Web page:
Thursday, March 15, 2007
Baseball reacts to former commissioner Kuhn's death
ESPN.com news services
Baseball commissioner Bud Selig:
"My wife, Sue, and I are terribly saddened by the passing of Bowie Kuhn. He was a close friend, a respected leader, and an impressive figure in all ways. He led our game through a great deal of change and controversy. Yet, Bowie laid the groundwork for the success we enjoy today. He brought us expansion, night
World Series games, and greater national television exposure. All of baseball mourns him and I have asked all clubs to observe a moment of silence and fly their flags
at half mast in his honor. My condolences and sympathies go out to Luisa, to their children and to their legion of friends and admirers."
Yankees owner George Steinbrenner:
"Bowie was a good guy, and I admired him. Even though we had our disagreements, I never lost my respect for his integrity."
Angels manager Mike Scioscia:
"The fact that baseball is in the shape it is right now and there finally is some working relationship between the players association and MLB, I think, is the result of what the sport went through back then. And Bowie Kuhn was right in the middle of it."
Players' Association head Donald M. Fehr:
"A lifelong fan of baseball, Bowie dedicated many of his best years to the game. Our thoughts and prayers go out to the Kuhn family and his many friends."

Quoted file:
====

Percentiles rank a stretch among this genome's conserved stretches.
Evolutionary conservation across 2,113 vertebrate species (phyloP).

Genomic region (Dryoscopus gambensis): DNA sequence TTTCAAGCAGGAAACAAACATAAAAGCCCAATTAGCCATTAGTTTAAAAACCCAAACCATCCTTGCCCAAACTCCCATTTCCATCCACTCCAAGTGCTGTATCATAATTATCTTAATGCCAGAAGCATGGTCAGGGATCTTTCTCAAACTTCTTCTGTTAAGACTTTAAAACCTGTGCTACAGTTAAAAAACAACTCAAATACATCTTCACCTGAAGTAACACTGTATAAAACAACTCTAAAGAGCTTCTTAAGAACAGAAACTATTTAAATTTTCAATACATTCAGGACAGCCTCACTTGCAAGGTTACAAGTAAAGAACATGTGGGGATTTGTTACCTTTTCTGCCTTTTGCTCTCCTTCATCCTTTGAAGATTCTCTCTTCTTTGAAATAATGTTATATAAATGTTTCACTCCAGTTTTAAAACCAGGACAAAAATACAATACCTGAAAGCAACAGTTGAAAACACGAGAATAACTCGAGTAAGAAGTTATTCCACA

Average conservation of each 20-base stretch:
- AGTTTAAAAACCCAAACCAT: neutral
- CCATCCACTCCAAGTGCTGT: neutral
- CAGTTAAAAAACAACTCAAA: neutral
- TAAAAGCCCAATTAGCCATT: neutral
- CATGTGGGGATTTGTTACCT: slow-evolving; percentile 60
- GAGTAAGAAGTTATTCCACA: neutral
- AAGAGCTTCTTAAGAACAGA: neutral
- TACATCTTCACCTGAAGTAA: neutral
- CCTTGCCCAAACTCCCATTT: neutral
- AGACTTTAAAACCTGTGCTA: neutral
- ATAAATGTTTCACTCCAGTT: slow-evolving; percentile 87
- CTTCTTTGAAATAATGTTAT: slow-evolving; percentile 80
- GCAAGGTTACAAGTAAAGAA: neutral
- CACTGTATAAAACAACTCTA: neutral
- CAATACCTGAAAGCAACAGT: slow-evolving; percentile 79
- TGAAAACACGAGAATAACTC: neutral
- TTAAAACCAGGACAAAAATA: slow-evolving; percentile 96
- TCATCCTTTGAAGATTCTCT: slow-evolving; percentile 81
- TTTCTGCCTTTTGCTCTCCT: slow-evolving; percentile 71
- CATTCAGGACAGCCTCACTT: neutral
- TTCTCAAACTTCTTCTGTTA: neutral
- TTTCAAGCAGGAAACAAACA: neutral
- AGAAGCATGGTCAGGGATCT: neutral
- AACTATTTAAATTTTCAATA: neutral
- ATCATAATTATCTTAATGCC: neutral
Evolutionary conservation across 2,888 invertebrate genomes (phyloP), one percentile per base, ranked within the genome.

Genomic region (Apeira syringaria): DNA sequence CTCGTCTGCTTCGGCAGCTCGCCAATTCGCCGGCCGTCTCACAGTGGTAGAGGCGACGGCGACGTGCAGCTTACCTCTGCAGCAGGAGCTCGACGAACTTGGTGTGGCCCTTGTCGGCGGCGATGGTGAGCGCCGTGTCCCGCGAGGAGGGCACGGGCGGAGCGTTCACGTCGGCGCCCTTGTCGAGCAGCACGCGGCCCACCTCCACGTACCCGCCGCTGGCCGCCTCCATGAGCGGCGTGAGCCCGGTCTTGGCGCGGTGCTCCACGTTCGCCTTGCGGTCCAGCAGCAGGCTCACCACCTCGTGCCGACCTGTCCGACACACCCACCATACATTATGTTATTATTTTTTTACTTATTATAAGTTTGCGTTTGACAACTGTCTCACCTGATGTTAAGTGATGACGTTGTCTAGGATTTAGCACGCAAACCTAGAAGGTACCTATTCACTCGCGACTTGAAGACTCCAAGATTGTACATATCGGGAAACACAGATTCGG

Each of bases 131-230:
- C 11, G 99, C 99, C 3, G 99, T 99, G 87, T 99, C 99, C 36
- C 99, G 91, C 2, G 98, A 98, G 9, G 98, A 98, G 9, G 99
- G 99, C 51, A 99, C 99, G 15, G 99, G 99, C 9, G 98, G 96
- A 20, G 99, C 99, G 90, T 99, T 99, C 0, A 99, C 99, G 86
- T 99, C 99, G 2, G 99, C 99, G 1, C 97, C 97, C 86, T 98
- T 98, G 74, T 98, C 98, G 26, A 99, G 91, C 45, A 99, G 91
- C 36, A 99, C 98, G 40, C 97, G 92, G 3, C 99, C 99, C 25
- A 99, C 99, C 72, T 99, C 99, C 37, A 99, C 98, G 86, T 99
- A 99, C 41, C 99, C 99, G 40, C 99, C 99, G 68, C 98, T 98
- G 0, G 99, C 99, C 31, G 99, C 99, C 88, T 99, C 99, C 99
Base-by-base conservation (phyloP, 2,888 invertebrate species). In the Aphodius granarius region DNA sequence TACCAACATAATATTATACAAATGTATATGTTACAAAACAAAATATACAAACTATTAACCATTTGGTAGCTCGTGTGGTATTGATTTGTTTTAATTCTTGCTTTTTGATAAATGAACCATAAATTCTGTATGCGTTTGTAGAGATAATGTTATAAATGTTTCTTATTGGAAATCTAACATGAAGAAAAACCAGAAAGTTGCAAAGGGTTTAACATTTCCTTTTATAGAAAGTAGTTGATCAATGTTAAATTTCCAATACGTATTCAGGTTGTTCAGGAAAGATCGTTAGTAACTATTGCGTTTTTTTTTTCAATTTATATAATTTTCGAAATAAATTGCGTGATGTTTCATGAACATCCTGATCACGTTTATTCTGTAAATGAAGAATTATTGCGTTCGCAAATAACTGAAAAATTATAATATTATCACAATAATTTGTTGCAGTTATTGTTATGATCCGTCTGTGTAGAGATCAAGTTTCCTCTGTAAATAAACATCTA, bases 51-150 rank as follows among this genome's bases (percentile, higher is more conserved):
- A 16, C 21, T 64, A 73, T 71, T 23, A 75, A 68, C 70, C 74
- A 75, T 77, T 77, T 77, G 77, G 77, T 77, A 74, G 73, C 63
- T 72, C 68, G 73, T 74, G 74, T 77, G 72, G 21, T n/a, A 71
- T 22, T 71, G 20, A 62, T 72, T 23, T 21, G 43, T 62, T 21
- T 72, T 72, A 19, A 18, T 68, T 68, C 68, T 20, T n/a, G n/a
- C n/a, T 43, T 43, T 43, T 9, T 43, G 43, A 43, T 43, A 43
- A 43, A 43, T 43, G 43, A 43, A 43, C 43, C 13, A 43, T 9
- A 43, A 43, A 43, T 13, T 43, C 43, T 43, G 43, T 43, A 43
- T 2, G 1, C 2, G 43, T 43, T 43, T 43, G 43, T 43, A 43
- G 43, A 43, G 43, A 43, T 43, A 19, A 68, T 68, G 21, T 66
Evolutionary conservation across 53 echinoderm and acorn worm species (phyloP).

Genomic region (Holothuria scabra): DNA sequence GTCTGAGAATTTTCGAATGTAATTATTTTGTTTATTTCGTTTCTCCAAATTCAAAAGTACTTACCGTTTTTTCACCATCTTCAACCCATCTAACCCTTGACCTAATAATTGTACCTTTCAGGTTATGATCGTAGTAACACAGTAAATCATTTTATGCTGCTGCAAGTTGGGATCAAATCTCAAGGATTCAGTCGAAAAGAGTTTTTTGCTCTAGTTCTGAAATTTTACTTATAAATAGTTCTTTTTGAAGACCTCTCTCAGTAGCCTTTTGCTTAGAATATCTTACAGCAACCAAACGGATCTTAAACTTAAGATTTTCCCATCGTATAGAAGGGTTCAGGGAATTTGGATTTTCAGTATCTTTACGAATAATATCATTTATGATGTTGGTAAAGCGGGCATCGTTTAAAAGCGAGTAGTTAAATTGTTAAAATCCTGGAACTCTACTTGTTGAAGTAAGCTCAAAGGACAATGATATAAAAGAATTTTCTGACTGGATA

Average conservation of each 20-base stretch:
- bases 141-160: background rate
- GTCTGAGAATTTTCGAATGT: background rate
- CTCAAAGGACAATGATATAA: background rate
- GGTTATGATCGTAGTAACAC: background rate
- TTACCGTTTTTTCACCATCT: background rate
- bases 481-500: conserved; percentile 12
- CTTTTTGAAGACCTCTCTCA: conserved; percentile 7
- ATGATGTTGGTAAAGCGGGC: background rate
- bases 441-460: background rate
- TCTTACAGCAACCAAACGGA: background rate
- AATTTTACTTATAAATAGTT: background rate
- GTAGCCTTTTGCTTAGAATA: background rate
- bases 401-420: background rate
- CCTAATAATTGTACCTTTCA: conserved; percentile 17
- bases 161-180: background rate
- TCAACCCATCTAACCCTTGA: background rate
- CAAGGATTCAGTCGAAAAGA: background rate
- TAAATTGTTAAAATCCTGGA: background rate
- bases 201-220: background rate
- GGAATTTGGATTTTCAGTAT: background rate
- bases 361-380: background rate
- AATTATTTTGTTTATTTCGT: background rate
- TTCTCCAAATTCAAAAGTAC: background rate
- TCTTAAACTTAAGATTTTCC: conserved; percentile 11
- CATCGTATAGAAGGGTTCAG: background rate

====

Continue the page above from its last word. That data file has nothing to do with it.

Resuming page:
Hall of Famer and Senator Jim Bunning
"I was deeply saddened to learn of the death of Bowie Kuhn. I had the honor of dealing with him first while he was serving as attorney for the National League and then as Commissioner of Major League Baseball. The longer I was away from the game after my retirement the more my respect for Bowie Kuhn grew. During his 15 years as commissioner baseball exploded in popularity and under his watch no one could question the integrity of the game. Bowie was a good friend and he will be missed. My thoughts and prayers are with his family."
Yankees manager Joe Torre:
"He certainly took his role on. He liked being commissioner. But again, like anybody who's in any position during a turbulent time, I think you're going to have mixed reviews. One thing I did notice, though, is that he never seemed to compromise on what he felt like he needed to do."
Tigers broadcaster Ernie Harwell:
"Bowie was a good friend of mine and an interesting guy, quite intelligent. He was a good commissioner, I thought. He could settle feuds and fights with the owners. From my standpoint, he was very interested in TV and radio, and I think he helped baseball in that regard establish a better relationship."
Former players' union head Marvin Miller:
"Among other things I always thought he had a marvelous sense of humor. I think that helped him in a lot of ways, and in my case it eased things a bit when there was tension between us. He always meant well in terms of the way he performed. I first met him as a lawyer for the National League and then commissioner."